Black, Alistair, Muddiman, Dave and Plant, Helen. The early information society: information management in Britain before the computer. Aldershot: Ashgate, 2007. xiv, 288 p. ISBN 978-0-7546-4279-4. £60.00
The idea to investigate the historical roots of information management and the information society is not entirely new. Library history is a long standing area of investigation. Within it some authors have investigated the development of special libraries and bibliography, information support to research and scientific communication. However, the history of information management and information work in organizational settings has attracted more attention only during the last decade due to the attempts of several outstanding researchers, such as Boyd Rayword and Alistair Black.
This text is the result of several authors' work, which reflects several aspects of the development of information activities in working organizations in Britain. The book focuses mainly on the first part of the 20th century (up to the 1960s) with some earlier glimpses into the 19th century. The main driving idea of the whole text is a passionate wish of the authors to prove that the humanity has lived in an information society long before the World War II and technological changes that speeded up information processing and transfer processes. They manage to prove it by surveying information circulation in industry, science and the state at large, investigating information practices and concepts prevailing in organizations of the period and looking into the development of information professions: education, rise of the association, and general changes.
For my teaching, the chapters on learning organization and company libraries contain the most interesting material. They are very helpful by providing examples and cases that might open up the minds of young students of the Google age to consider the roots and the essence of the information activities. They even may help to break down the young rethoric about the digital divide between generations (instead of within generations and social groups), when everyone over fifty is regarded as IT-dumb. The fact that the Nobel prize for information compression technology was not won by someone under thirty and that those who invented the Internet have already retired somehow escapes the attention.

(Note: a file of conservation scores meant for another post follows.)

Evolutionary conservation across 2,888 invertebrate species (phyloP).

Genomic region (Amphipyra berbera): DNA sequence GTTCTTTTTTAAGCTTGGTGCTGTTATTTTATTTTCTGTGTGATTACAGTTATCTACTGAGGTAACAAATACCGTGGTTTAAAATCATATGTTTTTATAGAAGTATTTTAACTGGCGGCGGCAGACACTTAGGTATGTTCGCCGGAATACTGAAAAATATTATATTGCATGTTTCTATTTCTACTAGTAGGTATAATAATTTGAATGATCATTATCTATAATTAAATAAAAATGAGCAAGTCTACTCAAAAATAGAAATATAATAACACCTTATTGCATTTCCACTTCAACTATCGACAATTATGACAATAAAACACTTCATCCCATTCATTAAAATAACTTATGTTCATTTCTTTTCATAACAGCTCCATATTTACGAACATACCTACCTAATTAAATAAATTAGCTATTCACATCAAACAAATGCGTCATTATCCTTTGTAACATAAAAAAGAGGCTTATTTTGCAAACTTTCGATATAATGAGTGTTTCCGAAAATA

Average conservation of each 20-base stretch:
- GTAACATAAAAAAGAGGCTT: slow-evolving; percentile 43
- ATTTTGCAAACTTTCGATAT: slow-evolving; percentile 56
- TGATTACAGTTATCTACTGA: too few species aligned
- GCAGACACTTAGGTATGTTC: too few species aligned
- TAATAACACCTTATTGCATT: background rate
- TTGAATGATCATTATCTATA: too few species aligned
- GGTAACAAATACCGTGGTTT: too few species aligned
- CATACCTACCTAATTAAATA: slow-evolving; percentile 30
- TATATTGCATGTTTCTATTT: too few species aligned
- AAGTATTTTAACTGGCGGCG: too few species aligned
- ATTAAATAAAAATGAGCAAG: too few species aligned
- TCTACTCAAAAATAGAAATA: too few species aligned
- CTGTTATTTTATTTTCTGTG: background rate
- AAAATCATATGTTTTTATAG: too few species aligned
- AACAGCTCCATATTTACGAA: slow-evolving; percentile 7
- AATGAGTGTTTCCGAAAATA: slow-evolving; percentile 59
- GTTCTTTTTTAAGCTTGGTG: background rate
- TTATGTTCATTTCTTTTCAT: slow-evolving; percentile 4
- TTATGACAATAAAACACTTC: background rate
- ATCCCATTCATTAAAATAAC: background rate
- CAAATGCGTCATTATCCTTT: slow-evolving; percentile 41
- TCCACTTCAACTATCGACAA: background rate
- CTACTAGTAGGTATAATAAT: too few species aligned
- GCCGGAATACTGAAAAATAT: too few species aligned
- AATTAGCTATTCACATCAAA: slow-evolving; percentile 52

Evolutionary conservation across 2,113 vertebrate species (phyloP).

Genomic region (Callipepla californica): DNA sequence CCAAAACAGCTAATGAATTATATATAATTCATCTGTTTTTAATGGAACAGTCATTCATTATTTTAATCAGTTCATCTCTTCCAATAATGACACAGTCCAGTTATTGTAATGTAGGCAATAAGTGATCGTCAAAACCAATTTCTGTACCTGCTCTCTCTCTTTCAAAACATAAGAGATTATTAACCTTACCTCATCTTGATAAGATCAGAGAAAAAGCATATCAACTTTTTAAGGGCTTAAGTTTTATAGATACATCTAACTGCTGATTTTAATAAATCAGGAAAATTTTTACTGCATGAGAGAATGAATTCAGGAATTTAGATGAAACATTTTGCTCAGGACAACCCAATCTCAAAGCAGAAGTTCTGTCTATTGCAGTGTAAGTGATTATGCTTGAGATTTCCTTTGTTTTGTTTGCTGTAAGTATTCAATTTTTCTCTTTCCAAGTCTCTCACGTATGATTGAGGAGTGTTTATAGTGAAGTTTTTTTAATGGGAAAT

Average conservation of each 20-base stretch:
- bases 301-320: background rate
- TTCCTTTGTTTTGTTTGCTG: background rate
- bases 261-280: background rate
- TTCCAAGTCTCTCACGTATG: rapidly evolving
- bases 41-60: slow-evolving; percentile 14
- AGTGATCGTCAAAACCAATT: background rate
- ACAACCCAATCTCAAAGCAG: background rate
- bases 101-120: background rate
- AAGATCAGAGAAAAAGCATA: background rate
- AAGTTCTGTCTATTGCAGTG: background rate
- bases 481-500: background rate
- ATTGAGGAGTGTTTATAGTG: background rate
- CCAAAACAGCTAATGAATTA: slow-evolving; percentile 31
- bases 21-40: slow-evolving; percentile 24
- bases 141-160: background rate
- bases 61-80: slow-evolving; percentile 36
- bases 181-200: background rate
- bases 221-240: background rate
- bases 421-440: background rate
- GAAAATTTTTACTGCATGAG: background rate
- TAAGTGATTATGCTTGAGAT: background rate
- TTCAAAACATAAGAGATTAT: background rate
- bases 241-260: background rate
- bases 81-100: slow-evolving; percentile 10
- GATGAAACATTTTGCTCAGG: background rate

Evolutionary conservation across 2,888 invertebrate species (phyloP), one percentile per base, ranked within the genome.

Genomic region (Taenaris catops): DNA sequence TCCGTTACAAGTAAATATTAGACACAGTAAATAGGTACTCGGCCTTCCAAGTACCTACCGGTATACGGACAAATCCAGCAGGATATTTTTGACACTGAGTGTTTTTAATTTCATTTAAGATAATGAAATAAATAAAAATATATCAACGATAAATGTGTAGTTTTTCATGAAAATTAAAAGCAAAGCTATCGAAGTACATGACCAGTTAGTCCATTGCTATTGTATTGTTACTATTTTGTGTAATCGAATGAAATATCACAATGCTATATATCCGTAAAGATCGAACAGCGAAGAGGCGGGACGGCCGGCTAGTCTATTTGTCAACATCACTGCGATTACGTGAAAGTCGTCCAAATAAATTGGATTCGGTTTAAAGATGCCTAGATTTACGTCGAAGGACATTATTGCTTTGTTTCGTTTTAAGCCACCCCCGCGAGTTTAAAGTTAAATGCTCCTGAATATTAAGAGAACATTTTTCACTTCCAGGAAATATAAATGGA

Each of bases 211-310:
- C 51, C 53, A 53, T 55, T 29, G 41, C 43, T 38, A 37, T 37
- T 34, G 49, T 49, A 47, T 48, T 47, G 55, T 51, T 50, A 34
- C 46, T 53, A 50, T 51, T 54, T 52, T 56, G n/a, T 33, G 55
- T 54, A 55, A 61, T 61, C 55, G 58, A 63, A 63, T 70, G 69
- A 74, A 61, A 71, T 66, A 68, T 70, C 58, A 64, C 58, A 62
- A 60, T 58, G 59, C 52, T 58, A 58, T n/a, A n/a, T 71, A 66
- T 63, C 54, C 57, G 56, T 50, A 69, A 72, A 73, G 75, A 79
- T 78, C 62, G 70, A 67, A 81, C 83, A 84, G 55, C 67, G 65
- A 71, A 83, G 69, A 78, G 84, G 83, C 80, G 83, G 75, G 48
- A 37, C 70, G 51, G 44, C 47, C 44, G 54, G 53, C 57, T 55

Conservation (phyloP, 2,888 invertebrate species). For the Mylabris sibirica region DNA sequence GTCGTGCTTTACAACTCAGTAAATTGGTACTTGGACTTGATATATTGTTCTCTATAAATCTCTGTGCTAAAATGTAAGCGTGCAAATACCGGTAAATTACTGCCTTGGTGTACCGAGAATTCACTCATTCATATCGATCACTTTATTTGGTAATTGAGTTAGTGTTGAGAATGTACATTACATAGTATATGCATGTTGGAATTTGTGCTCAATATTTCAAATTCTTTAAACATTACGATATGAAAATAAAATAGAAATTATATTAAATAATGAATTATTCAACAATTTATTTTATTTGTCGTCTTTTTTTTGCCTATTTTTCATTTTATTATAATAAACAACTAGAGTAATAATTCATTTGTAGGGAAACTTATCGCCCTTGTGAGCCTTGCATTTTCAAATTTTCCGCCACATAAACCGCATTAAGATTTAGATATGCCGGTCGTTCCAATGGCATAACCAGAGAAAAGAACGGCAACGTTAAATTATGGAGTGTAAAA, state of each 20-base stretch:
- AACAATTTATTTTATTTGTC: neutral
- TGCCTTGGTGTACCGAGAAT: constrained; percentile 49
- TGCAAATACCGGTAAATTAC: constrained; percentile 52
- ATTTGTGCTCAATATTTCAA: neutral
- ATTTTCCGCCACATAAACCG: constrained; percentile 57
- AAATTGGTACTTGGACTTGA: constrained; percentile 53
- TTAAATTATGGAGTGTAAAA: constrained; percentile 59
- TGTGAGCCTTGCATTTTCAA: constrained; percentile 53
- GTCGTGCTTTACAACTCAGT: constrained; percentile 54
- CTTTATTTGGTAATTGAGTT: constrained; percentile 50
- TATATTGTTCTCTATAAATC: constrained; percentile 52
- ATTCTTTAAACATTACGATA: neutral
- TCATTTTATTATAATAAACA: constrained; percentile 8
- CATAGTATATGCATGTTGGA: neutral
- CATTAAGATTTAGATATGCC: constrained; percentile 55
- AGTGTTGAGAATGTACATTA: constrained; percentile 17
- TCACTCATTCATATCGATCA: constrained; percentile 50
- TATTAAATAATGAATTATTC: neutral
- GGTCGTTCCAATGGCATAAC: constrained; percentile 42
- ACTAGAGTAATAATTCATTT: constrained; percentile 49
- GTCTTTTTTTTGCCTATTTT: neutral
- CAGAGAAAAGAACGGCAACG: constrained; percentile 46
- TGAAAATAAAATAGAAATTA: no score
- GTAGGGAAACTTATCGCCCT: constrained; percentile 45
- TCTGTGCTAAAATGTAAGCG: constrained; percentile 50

Looking into early information practices of the British Post Office or the Bank of England helps to outline the general underlying principles of learning organizations and the true importance of information content for organizations rather than only packaging and channeling. The book also provides interesting examples of the early technologies for the latter.
With great interest I have read the chapters on the information profession. There are some parallels (though very few due to the historical circumstances) in the development of the library and information profession in my own country (Lithuania). I imagine that deeper investigation would reveal the same general tendencies in most European countries.
These specific features are set in a very clear theoretical framework and a good overview of the general information context in the society of the period is provided for the reader.
All chapters of the book cater to developing research ideas for doctoral students or mature researchers in other countries than Great Britain and the USA. I am sure that more local historical research into the areas investigated in the book could help us not only to build the more comprehensive picture of how we have arrived to the present situation, but also to cast more reliable prognosis for where we shall find ourselves in the future.
The authors have earned thanks from the whole community of information professionals. I am sure that this book should find its way to every library serving librarianship and information science or similar departments.
Professor Elena Maceviciute